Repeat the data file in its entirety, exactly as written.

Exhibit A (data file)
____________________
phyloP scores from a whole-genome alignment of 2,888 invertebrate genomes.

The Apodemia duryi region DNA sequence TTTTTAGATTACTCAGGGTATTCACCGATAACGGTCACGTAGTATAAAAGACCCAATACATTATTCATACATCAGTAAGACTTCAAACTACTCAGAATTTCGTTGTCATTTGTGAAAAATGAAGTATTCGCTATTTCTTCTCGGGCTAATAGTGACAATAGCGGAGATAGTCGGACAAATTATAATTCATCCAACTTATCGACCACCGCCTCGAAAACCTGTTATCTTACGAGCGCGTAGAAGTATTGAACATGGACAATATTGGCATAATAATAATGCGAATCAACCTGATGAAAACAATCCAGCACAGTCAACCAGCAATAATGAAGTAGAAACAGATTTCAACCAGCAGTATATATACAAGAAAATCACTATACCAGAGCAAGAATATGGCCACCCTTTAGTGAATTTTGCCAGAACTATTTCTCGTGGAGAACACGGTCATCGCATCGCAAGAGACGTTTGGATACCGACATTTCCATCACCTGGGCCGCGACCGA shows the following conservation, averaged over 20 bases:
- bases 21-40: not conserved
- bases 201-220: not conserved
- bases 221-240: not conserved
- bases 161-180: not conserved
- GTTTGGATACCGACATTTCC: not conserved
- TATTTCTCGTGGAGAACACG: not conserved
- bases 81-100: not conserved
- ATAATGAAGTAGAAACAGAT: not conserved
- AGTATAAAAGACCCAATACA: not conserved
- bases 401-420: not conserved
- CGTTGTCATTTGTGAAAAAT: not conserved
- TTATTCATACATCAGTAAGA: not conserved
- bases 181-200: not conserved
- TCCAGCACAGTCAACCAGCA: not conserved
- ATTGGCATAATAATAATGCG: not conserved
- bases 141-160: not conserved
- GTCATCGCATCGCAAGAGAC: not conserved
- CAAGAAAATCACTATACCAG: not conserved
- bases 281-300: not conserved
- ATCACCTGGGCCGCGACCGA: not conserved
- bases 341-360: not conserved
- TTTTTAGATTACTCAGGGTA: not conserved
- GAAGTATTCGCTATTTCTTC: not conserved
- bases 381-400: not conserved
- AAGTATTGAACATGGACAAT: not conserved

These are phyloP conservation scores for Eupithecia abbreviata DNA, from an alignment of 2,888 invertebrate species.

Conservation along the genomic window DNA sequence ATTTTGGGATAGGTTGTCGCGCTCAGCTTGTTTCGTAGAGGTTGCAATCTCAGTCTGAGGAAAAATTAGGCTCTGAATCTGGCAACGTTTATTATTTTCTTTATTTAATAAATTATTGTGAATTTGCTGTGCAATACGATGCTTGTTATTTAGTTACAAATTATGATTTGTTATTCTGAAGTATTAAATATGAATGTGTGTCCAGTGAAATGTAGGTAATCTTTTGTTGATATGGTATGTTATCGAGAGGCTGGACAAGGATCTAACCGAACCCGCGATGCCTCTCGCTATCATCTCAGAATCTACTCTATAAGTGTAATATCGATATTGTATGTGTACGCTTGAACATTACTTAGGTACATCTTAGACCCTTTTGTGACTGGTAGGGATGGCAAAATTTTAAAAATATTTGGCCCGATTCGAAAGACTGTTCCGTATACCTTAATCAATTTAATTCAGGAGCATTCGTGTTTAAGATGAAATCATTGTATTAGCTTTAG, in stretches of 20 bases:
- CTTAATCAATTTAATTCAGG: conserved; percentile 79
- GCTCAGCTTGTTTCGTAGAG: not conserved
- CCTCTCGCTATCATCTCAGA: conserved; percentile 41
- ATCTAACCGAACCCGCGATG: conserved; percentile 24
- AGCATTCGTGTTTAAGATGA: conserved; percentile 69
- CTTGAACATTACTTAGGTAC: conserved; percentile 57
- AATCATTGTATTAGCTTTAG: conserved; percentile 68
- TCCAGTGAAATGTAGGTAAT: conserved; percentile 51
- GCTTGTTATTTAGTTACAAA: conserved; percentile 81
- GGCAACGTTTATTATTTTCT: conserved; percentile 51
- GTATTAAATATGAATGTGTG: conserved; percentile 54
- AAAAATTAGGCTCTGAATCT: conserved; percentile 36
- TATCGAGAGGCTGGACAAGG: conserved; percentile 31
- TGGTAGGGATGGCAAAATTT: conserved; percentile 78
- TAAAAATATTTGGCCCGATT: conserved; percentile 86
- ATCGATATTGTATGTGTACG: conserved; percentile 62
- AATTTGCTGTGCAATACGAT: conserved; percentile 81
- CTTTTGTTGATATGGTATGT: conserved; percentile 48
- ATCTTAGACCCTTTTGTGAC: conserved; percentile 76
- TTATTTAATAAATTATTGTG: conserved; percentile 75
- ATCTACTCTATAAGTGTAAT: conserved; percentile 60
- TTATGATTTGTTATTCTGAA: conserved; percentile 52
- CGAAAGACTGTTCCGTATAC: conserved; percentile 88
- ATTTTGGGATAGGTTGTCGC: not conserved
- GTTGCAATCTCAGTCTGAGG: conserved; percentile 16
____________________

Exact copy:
phyloP scores from a whole-genome alignment of 2,888 invertebrate genomes.

The Apodemia duryi region DNA sequence TTTTTAGATTACTCAGGGTATTCACCGATAACGGTCACGTAGTATAAAAGACCCAATACATTATTCATACATCAGTAAGACTTCAAACTACTCAGAATTTCGTTGTCATTTGTGAAAAATGAAGTATTCGCTATTTCTTCTCGGGCTAATAGTGACAATAGCGGAGATAGTCGGACAAATTATAATTCATCCAACTTATCGACCACCGCCTCGAAAACCTGTTATCTTACGAGCGCGTAGAAGTATTGAACATGGACAATATTGGCATAATAATAATGCGAATCAACCTGATGAAAACAATCCAGCACAGTCAACCAGCAATAATGAAGTAGAAACAGATTTCAACCAGCAGTATATATACAAGAAAATCACTATACCAGAGCAAGAATATGGCCACCCTTTAGTGAATTTTGCCAGAACTATTTCTCGTGGAGAACACGGTCATCGCATCGCAAGAGACGTTTGGATACCGACATTTCCATCACCTGGGCCGCGACCGA shows the following conservation, averaged over 20 bases:
- bases 21-40: not conserved
- bases 201-220: not conserved
- bases 221-240: not conserved
- bases 161-180: not conserved
- GTTTGGATACCGACATTTCC: not conserved
- TATTTCTCGTGGAGAACACG: not conserved
- bases 81-100: not conserved
- ATAATGAAGTAGAAACAGAT: not conserved
- AGTATAAAAGACCCAATACA: not conserved
- bases 401-420: not conserved
- CGTTGTCATTTGTGAAAAAT: not conserved
- TTATTCATACATCAGTAAGA: not conserved
- bases 181-200: not conserved
- TCCAGCACAGTCAACCAGCA: not conserved
- ATTGGCATAATAATAATGCG: not conserved
- bases 141-160: not conserved
- GTCATCGCATCGCAAGAGAC: not conserved
- CAAGAAAATCACTATACCAG: not conserved
- bases 281-300: not conserved
- ATCACCTGGGCCGCGACCGA: not conserved
- bases 341-360: not conserved
- TTTTTAGATTACTCAGGGTA: not conserved
- GAAGTATTCGCTATTTCTTC: not conserved
- bases 381-400: not conserved
- AAGTATTGAACATGGACAAT: not conserved

These are phyloP conservation scores for Eupithecia abbreviata DNA, from an alignment of 2,888 invertebrate species.

Conservation along the genomic window DNA sequence ATTTTGGGATAGGTTGTCGCGCTCAGCTTGTTTCGTAGAGGTTGCAATCTCAGTCTGAGGAAAAATTAGGCTCTGAATCTGGCAACGTTTATTATTTTCTTTATTTAATAAATTATTGTGAATTTGCTGTGCAATACGATGCTTGTTATTTAGTTACAAATTATGATTTGTTATTCTGAAGTATTAAATATGAATGTGTGTCCAGTGAAATGTAGGTAATCTTTTGTTGATATGGTATGTTATCGAGAGGCTGGACAAGGATCTAACCGAACCCGCGATGCCTCTCGCTATCATCTCAGAATCTACTCTATAAGTGTAATATCGATATTGTATGTGTACGCTTGAACATTACTTAGGTACATCTTAGACCCTTTTGTGACTGGTAGGGATGGCAAAATTTTAAAAATATTTGGCCCGATTCGAAAGACTGTTCCGTATACCTTAATCAATTTAATTCAGGAGCATTCGTGTTTAAGATGAAATCATTGTATTAGCTTTAG, in stretches of 20 bases:
- CTTAATCAATTTAATTCAGG: conserved; percentile 79
- GCTCAGCTTGTTTCGTAGAG: not conserved
- CCTCTCGCTATCATCTCAGA: conserved; percentile 41
- ATCTAACCGAACCCGCGATG: conserved; percentile 24
- AGCATTCGTGTTTAAGATGA: conserved; percentile 69
- CTTGAACATTACTTAGGTAC: conserved; percentile 57
- AATCATTGTATTAGCTTTAG: conserved; percentile 68
- TCCAGTGAAATGTAGGTAAT: conserved; percentile 51
- GCTTGTTATTTAGTTACAAA: conserved; percentile 81
- GGCAACGTTTATTATTTTCT: conserved; percentile 51
- GTATTAAATATGAATGTGTG: conserved; percentile 54
- AAAAATTAGGCTCTGAATCT: conserved; percentile 36
- TATCGAGAGGCTGGACAAGG: conserved; percentile 31
- TGGTAGGGATGGCAAAATTT: conserved; percentile 78
- TAAAAATATTTGGCCCGATT: conserved; percentile 86
- ATCGATATTGTATGTGTACG: conserved; percentile 62
- AATTTGCTGTGCAATACGAT: conserved; percentile 81
- CTTTTGTTGATATGGTATGT: conserved; percentile 48
- ATCTTAGACCCTTTTGTGAC: conserved; percentile 76
- TTATTTAATAAATTATTGTG: conserved; percentile 75
- ATCTACTCTATAAGTGTAAT: conserved; percentile 60
- TTATGATTTGTTATTCTGAA: conserved; percentile 52
- CGAAAGACTGTTCCGTATAC: conserved; percentile 88
- ATTTTGGGATAGGTTGTCGC: not conserved
- GTTGCAATCTCAGTCTGAGG: conserved; percentile 16